Over the last decade I have come to understand that the “cleanse” that most of us need most of the time is a simple, nutrient dense rest and renewal. What we need are a few weeks to remember how good good food tastes and we need a little structure and support to get us back on the vegetable wagon. New, simple recipes, new spices to inspire us and a menu plan to help us prepare more meals at home. A few guidelines to help cut out the junk calories and stimulants so our organs and glands can get a break. That’s it. You might loose weight, you might not. You will very likely feel better either way.
House cleaning versus house resting
It’s not that you need to do more housecleaning. Most of us can get away with several months (even years) of cursory daily house cleaning before the ring around the toilet bowl or the dust bunnies under the bed seriously impacts our quality of living. But if a cursory pick up is all we have the energy for at the end of the day then when do we repair the broken chair leg or the clogged toilet?
A healthy body follows a similar strategy. Regular daily detoxification cleans up most of the mess. If all goes well we get sick once or twice a year and feel pretty good in between. We sleep soundly and feel rested in the morning, our skin is clear, our elimination is regular and our mood and energy patterns are stable.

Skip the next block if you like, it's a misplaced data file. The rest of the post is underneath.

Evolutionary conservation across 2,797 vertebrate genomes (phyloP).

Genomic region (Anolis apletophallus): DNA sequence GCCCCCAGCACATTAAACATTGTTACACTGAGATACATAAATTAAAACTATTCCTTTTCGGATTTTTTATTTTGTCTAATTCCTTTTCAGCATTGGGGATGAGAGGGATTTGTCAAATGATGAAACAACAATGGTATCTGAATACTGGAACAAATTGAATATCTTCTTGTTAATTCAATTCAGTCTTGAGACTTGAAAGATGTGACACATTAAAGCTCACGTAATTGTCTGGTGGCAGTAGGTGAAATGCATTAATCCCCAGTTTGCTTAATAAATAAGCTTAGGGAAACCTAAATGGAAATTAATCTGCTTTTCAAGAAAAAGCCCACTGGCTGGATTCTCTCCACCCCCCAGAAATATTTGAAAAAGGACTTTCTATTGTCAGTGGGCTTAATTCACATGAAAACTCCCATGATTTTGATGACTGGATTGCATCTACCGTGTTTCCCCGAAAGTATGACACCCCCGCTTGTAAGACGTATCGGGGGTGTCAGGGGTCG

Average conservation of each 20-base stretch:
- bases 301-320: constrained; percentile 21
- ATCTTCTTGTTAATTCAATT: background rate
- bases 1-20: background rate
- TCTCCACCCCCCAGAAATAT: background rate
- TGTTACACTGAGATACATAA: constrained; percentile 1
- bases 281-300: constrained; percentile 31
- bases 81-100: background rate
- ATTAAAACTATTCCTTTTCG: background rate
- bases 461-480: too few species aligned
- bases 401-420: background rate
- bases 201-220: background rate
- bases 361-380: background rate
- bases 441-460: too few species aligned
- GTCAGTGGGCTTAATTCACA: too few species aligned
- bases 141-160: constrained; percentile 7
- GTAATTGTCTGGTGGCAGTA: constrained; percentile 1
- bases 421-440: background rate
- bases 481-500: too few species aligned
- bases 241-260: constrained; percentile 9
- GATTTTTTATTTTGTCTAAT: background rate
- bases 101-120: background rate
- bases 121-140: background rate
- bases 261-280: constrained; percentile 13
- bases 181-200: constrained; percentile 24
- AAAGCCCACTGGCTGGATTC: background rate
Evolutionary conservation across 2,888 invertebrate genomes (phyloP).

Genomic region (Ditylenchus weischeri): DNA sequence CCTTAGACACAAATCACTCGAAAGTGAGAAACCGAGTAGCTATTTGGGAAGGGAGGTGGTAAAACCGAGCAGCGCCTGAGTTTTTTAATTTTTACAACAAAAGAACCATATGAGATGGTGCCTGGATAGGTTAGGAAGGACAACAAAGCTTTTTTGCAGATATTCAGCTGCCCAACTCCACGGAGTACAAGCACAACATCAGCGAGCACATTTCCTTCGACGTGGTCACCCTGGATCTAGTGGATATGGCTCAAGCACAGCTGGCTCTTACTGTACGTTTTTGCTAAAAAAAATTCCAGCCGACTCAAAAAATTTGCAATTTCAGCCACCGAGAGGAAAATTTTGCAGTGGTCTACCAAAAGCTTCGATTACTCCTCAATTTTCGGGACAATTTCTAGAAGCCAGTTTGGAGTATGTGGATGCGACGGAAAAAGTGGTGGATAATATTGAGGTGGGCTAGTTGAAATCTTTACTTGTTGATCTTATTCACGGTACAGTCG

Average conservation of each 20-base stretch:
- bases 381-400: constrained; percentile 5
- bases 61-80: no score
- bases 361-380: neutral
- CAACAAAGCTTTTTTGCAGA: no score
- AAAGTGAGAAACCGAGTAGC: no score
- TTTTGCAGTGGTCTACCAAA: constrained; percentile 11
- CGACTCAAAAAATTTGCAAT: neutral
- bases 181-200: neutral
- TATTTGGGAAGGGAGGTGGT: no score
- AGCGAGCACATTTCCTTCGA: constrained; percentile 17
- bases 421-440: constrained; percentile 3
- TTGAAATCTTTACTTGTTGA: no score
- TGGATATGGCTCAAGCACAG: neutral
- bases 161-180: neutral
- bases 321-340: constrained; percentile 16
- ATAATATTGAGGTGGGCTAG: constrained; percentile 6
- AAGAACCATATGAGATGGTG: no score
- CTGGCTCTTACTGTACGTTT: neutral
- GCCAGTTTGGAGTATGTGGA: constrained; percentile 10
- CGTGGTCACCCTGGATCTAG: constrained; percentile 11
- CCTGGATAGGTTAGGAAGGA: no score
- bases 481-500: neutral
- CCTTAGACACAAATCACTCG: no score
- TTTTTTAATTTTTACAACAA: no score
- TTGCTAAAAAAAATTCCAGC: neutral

But if we don’t take regular breaks from the common stressors in our life (diet and lifestyle) we leave little time for restoration and repair. Over time we start to feel the effects. Our digestion gets cranky, we get sick more frequently, our joints ache, our breath smells . . .
A good cleanse is a good break
And that’s when a seasonal cleanse can help. Ideally a Spring Cleanse and Sugar Detox is a way of taking the load off your system so that not only can your body perform it’s normal, natural everyday detoxification, but it can also start to repair and heal your otherwise neglected gut, skin, hair and joints.